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Tax season puts Lady Liberty on display
0215tax2
Hector Ortiz dons an eye-catching costume Thursday afternoon to catch motorist attention as they pass by a local tax preparer on Dawsonville Highway.

For years, the Statue of Liberty has been a beacon of hope, welcoming travel-weary immigrants to the United States from New York harbor.

But today, on the side of one of Gainesville’s busiest thoroughfares, Lady Liberty reminds recession-worn passers-by that they have arrived — at tax season.

Since January, the "Lady" has been there waving, sometimes wearing big red gloves. And most times, she is a man. But the draped green gown and the radiant crown are the costume of a part-time job for Hector Ortiz, 50, who says he hasn’t been able to find full-time work for about a year.

Ortiz came to Gainesville from Florida three years ago, where, for a while, he served as a prep cook in the restaurant industry. But for the last year, as a number of restaurants have started closing their doors, Ortiz has been at the mercy of temporary work.

He worked with Labor Ready for a while.

"They kind of died out, too, pretty much," Ortiz said.

But since Ortiz found out about the job soliciting business for a local tax preparer, he has been spending about 20 hours a week waving to passers-by, weather permitting.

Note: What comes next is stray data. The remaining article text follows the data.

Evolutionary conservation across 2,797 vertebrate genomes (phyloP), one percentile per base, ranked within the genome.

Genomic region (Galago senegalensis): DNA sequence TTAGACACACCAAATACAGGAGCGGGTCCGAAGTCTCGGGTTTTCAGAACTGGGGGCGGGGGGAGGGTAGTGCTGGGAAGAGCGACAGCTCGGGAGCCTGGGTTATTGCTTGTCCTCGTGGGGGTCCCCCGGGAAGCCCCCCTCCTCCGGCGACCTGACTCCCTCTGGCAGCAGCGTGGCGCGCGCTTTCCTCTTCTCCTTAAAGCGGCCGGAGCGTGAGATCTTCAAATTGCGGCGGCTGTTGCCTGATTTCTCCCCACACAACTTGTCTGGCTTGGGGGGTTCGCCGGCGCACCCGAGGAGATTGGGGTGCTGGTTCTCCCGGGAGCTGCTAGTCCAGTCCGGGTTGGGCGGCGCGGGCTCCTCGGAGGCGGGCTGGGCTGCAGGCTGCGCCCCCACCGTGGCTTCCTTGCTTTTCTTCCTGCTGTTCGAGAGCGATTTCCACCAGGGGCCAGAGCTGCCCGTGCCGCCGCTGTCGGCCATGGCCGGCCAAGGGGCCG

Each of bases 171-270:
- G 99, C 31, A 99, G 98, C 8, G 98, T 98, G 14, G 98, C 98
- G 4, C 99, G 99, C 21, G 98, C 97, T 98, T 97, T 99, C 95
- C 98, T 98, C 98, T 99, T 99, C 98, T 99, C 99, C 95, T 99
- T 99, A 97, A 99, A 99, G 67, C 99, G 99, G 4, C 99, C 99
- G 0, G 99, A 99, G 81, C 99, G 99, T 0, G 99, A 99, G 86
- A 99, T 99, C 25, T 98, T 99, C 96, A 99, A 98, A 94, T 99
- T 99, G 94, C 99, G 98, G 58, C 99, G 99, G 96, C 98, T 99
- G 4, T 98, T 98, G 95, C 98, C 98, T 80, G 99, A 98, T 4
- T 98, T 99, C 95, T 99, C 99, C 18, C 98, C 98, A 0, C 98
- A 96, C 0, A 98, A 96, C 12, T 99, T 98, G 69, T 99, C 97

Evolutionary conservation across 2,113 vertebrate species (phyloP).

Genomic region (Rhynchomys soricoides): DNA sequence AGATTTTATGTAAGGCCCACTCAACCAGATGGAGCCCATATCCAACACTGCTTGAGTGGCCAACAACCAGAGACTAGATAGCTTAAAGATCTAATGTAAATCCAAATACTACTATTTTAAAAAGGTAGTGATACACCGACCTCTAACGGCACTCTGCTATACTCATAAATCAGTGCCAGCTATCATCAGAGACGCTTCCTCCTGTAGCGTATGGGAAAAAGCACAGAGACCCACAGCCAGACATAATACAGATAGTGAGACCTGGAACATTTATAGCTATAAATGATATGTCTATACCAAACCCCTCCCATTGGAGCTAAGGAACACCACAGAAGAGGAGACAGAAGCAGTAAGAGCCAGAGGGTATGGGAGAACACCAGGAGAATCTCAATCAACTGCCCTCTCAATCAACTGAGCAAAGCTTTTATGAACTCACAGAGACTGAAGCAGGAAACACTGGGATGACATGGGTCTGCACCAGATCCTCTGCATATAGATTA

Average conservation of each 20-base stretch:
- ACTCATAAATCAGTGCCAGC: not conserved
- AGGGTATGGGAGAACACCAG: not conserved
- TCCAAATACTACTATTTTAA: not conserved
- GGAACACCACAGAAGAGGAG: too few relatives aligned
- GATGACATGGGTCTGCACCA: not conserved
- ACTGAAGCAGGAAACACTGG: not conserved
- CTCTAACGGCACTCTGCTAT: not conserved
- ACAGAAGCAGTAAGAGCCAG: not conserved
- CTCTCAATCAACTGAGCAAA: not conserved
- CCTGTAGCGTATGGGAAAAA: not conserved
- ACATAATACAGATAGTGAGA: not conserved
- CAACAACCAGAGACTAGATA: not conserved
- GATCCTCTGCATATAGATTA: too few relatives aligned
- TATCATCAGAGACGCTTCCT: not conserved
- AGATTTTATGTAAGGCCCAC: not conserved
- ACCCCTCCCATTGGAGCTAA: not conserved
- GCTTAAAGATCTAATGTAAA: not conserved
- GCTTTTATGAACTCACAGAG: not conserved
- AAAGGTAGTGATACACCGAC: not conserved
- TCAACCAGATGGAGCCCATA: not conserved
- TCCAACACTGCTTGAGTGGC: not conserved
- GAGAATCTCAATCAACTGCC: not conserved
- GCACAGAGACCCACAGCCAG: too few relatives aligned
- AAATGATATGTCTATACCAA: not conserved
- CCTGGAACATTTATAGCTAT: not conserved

"As long as it doesn’t rain," Ortiz said.

But Ortiz will endure the cold and the wind, because something is better than nothing in this economy, a subject Ortiz talks a lot about.

He says some of his co-workers have come and gone, looking for more money or a job that doesn’t involve standing outside.

"At least, if you have something coming in, you know, you won’t be behind as much," Ortiz said. "I mean that’s just common sense."

On Friday, Ortiz wore long johns, two T-shirts, a hooded sweatshirt and a ski jacket under his Lady Liberty costume. Hours before inches of snow fell on Gainesville, Ortiz sipped coffee and said living in New York had prepared him for the job.

"I’m used to it," Ortiz said.

But despite the bitter conditions, Ortiz said he felt his job had a purpose. People drive by and honk as he waves — a sign, he says, that he has brought them hope.

And though he’s dressed as Lady Liberty, he calls himself a sort of "spiritual warrior," much like the Trojan warrior of the same name.

"This type of thing, you’ve got to use your imagination," Ortiz said. "I’m doing it for them — I know they’re trying to make money just like everybody else. I’m 50 years old for a good reason, because I’ve done a lot of things in life and I’ve realized one thing: you can’t be despaired."

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